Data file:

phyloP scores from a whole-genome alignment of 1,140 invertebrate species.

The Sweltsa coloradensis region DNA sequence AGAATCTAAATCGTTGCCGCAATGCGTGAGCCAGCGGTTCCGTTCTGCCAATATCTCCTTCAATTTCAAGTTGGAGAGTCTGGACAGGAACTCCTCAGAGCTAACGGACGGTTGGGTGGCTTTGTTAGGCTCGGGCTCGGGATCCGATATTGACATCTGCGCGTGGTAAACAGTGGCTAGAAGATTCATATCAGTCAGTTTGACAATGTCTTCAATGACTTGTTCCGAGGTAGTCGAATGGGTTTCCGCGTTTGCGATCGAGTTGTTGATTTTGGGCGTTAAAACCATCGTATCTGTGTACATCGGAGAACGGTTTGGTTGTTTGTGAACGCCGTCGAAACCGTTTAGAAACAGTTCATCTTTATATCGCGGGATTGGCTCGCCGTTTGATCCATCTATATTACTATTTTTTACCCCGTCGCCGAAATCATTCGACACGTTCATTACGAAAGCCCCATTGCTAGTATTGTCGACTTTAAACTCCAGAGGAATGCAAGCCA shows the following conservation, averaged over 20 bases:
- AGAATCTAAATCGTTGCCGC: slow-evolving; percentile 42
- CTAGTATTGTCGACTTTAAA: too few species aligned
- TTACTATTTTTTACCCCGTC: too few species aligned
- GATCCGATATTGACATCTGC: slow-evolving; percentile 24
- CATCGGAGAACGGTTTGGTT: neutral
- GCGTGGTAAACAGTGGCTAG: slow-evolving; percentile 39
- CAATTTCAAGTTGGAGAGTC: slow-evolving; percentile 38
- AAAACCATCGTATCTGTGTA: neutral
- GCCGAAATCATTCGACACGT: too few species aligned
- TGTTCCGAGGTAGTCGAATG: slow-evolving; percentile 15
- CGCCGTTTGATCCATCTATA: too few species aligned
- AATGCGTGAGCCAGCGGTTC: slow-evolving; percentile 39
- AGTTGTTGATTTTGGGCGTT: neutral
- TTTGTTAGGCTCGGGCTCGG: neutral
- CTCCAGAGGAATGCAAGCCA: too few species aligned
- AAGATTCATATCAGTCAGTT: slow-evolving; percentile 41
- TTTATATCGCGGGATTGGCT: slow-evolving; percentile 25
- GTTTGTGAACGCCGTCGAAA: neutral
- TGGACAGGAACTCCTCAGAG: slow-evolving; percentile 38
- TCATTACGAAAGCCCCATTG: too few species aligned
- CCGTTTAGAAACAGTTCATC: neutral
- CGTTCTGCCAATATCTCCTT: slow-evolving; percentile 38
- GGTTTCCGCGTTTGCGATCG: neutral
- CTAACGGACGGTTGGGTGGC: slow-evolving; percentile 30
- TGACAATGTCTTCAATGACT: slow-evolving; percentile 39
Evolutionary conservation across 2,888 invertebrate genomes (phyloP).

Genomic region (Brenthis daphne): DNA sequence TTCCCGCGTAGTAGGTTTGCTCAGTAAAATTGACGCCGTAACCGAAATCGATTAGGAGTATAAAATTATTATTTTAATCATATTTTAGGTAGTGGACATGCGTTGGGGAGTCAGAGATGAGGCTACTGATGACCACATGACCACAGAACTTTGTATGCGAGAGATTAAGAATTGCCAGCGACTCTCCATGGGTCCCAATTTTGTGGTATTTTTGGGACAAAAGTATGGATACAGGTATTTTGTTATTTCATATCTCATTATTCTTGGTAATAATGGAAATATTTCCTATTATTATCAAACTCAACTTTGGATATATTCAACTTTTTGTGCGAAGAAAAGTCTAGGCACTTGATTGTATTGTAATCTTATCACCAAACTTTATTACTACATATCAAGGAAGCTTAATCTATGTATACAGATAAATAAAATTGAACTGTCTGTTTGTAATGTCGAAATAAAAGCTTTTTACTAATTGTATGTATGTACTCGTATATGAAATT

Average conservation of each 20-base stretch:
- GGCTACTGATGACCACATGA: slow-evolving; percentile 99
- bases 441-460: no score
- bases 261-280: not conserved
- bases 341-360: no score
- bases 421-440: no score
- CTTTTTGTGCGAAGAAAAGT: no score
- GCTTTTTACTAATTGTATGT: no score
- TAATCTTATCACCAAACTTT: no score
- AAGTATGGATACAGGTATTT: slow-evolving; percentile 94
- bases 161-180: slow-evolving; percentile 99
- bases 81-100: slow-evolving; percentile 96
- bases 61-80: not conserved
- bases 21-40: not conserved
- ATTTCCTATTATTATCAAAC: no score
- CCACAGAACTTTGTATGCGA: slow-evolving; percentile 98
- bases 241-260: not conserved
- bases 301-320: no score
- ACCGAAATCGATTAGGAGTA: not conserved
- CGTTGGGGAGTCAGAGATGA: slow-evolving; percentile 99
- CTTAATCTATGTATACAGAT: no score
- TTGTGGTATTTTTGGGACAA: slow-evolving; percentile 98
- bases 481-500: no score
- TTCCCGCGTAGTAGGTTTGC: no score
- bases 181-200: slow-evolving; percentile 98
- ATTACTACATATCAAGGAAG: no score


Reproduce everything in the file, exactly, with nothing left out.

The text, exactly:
phyloP scores from a whole-genome alignment of 1,140 invertebrate species.

The Sweltsa coloradensis region DNA sequence AGAATCTAAATCGTTGCCGCAATGCGTGAGCCAGCGGTTCCGTTCTGCCAATATCTCCTTCAATTTCAAGTTGGAGAGTCTGGACAGGAACTCCTCAGAGCTAACGGACGGTTGGGTGGCTTTGTTAGGCTCGGGCTCGGGATCCGATATTGACATCTGCGCGTGGTAAACAGTGGCTAGAAGATTCATATCAGTCAGTTTGACAATGTCTTCAATGACTTGTTCCGAGGTAGTCGAATGGGTTTCCGCGTTTGCGATCGAGTTGTTGATTTTGGGCGTTAAAACCATCGTATCTGTGTACATCGGAGAACGGTTTGGTTGTTTGTGAACGCCGTCGAAACCGTTTAGAAACAGTTCATCTTTATATCGCGGGATTGGCTCGCCGTTTGATCCATCTATATTACTATTTTTTACCCCGTCGCCGAAATCATTCGACACGTTCATTACGAAAGCCCCATTGCTAGTATTGTCGACTTTAAACTCCAGAGGAATGCAAGCCA shows the following conservation, averaged over 20 bases:
- AGAATCTAAATCGTTGCCGC: slow-evolving; percentile 42
- CTAGTATTGTCGACTTTAAA: too few species aligned
- TTACTATTTTTTACCCCGTC: too few species aligned
- GATCCGATATTGACATCTGC: slow-evolving; percentile 24
- CATCGGAGAACGGTTTGGTT: neutral
- GCGTGGTAAACAGTGGCTAG: slow-evolving; percentile 39
- CAATTTCAAGTTGGAGAGTC: slow-evolving; percentile 38
- AAAACCATCGTATCTGTGTA: neutral
- GCCGAAATCATTCGACACGT: too few species aligned
- TGTTCCGAGGTAGTCGAATG: slow-evolving; percentile 15
- CGCCGTTTGATCCATCTATA: too few species aligned
- AATGCGTGAGCCAGCGGTTC: slow-evolving; percentile 39
- AGTTGTTGATTTTGGGCGTT: neutral
- TTTGTTAGGCTCGGGCTCGG: neutral
- CTCCAGAGGAATGCAAGCCA: too few species aligned
- AAGATTCATATCAGTCAGTT: slow-evolving; percentile 41
- TTTATATCGCGGGATTGGCT: slow-evolving; percentile 25
- GTTTGTGAACGCCGTCGAAA: neutral
- TGGACAGGAACTCCTCAGAG: slow-evolving; percentile 38
- TCATTACGAAAGCCCCATTG: too few species aligned
- CCGTTTAGAAACAGTTCATC: neutral
- CGTTCTGCCAATATCTCCTT: slow-evolving; percentile 38
- GGTTTCCGCGTTTGCGATCG: neutral
- CTAACGGACGGTTGGGTGGC: slow-evolving; percentile 30
- TGACAATGTCTTCAATGACT: slow-evolving; percentile 39
Evolutionary conservation across 2,888 invertebrate genomes (phyloP).

Genomic region (Brenthis daphne): DNA sequence TTCCCGCGTAGTAGGTTTGCTCAGTAAAATTGACGCCGTAACCGAAATCGATTAGGAGTATAAAATTATTATTTTAATCATATTTTAGGTAGTGGACATGCGTTGGGGAGTCAGAGATGAGGCTACTGATGACCACATGACCACAGAACTTTGTATGCGAGAGATTAAGAATTGCCAGCGACTCTCCATGGGTCCCAATTTTGTGGTATTTTTGGGACAAAAGTATGGATACAGGTATTTTGTTATTTCATATCTCATTATTCTTGGTAATAATGGAAATATTTCCTATTATTATCAAACTCAACTTTGGATATATTCAACTTTTTGTGCGAAGAAAAGTCTAGGCACTTGATTGTATTGTAATCTTATCACCAAACTTTATTACTACATATCAAGGAAGCTTAATCTATGTATACAGATAAATAAAATTGAACTGTCTGTTTGTAATGTCGAAATAAAAGCTTTTTACTAATTGTATGTATGTACTCGTATATGAAATT

Average conservation of each 20-base stretch:
- GGCTACTGATGACCACATGA: slow-evolving; percentile 99
- bases 441-460: no score
- bases 261-280: not conserved
- bases 341-360: no score
- bases 421-440: no score
- CTTTTTGTGCGAAGAAAAGT: no score
- GCTTTTTACTAATTGTATGT: no score
- TAATCTTATCACCAAACTTT: no score
- AAGTATGGATACAGGTATTT: slow-evolving; percentile 94
- bases 161-180: slow-evolving; percentile 99
- bases 81-100: slow-evolving; percentile 96
- bases 61-80: not conserved
- bases 21-40: not conserved
- ATTTCCTATTATTATCAAAC: no score
- CCACAGAACTTTGTATGCGA: slow-evolving; percentile 98
- bases 241-260: not conserved
- bases 301-320: no score
- ACCGAAATCGATTAGGAGTA: not conserved
- CGTTGGGGAGTCAGAGATGA: slow-evolving; percentile 99
- CTTAATCTATGTATACAGAT: no score
- TTGTGGTATTTTTGGGACAA: slow-evolving; percentile 98
- bases 481-500: no score
- TTCCCGCGTAGTAGGTTTGC: no score
- bases 181-200: slow-evolving; percentile 98
- ATTACTACATATCAAGGAAG: no score